As America takes the opportunity to honor her military veterans throughout history, we’ve come upon a great milestone. Veterans Day 2018 marks a full century since the end of World War I. World War I remains one of the deadliest conflicts in human history, with casualties reaching almost 40 million. While the destruction and hardship faced by both the soldiers on the frontline and the civilians across Europe whose lives were changed forever deservedly receive the majority of the attention, there were also signs of humanity and generosity in the face of such violence and hardship.
One of those lesser-known stories is that of the Commission for Relief in Belgium, an American-led humanitarian effort in both Belgium and northern France, a region that faced some of the deadliest carnage during the war. With the help of some young and idealistic Americans, almost 10 million people, facing the prospect of starvation behind German lines, were saved. Starting from nothing, the CRB initiated, organized, and supervised a food relief plan so large that it had never been seen before in the world.
The story of the CRB and the brave souls behind hit will be told with the release of WWI Crusaders, which is available starting today. The book includes some never-before-seen photographs from the relief effort, showing not only the destruction caused by the war but the survival of humanity in a place that had seen so much pain.
Take a look at some of the powerful, previously-unseen images discussed in the book, pictures of those who committed themselves to helping others and photos of those who were saved by this heretofore unseen relief effort, with captions provided by the author of WWI Crusaders, historian Jeffrey B. Miller.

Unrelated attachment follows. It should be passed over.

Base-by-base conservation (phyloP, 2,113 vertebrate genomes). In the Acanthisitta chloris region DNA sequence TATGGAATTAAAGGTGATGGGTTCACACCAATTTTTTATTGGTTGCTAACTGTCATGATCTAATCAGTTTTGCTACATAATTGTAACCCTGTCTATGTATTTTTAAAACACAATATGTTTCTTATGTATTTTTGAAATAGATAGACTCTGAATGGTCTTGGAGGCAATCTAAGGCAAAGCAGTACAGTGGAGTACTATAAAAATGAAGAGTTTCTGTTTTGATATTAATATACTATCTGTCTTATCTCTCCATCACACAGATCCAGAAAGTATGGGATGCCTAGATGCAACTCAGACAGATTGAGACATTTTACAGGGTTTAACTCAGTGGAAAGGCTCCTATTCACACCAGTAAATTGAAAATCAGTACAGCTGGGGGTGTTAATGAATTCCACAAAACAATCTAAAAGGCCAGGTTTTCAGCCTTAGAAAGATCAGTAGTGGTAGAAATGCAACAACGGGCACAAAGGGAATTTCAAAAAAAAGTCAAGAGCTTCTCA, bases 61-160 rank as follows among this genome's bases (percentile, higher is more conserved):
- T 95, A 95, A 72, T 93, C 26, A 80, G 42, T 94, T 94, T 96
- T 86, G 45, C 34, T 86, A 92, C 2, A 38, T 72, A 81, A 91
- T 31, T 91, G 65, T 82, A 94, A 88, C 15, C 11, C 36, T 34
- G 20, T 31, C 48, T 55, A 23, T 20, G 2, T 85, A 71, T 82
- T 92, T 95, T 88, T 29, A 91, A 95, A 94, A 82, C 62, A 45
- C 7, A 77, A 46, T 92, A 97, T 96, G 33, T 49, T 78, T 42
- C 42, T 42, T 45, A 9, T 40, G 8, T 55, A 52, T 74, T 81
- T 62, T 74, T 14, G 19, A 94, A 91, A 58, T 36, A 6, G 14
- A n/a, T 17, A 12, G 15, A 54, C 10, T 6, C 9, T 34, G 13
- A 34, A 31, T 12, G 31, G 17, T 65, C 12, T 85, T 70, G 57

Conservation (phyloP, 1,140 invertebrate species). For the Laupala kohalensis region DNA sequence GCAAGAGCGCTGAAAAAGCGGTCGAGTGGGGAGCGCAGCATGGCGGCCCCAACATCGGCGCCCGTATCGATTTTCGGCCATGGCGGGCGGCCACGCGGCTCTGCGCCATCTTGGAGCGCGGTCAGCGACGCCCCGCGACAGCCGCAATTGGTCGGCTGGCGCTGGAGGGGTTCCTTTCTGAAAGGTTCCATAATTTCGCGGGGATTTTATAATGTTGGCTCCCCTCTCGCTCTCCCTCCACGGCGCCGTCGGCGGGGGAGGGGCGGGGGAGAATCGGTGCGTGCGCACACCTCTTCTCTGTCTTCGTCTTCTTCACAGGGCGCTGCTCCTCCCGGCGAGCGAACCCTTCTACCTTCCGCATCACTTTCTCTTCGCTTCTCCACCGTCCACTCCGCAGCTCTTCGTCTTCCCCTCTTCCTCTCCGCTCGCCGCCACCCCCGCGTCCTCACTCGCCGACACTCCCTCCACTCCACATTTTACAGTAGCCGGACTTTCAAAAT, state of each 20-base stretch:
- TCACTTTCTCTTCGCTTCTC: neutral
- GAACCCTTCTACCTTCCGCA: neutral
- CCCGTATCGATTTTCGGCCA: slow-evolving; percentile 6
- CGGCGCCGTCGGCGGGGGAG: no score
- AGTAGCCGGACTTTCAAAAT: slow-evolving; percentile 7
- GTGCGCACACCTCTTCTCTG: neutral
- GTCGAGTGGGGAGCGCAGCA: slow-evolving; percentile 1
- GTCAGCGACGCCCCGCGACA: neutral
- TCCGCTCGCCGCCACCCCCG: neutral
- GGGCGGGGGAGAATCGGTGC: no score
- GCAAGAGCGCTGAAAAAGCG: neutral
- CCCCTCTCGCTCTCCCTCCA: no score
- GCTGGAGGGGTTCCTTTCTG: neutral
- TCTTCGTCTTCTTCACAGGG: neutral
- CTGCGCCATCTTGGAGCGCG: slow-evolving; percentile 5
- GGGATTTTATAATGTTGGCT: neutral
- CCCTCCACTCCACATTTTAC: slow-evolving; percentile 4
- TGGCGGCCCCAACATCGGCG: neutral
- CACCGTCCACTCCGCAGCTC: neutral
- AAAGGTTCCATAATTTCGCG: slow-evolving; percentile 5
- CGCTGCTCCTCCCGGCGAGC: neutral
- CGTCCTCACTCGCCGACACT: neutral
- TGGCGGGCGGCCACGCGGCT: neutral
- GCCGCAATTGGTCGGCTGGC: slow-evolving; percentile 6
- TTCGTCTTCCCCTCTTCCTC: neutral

Belgians stand outside one of the shops of the Commission for Relief in Belgium (CRB) where one-off items brought in by the relief program were sold to those who could afford them. Prices were set so that each item brought a small profit that was used to provide food for those who could not afford anything (Public domain; War Bread, E. E. Hunt, Henry Holt & Co., 1916).
Each CRB food relief ship was outfitted with large signs on both sides to alert German U-boats that it was not an enemy vessel. Even with the promised protection from the German government, the CRB were not immune from attack. Numerous vessels were sent to the bottom with their electric CRB signs blazing and their large banners prominently displayed (Public domain; A Journal from Our Legation in Belgium, Hugh Gibson, Doubleday, Page & Co., 1917).
Belgian children were the most affected by the war and the relief program did them the most good. They were usually fed in the schools they attended and were provided with at least one meal a day that consisted of a hearty vegetable soup, one thick slice of bread, and one glass of milk if available (Public domain; Herbert Hoover Presidential Library Archives, West Branch, Iowa).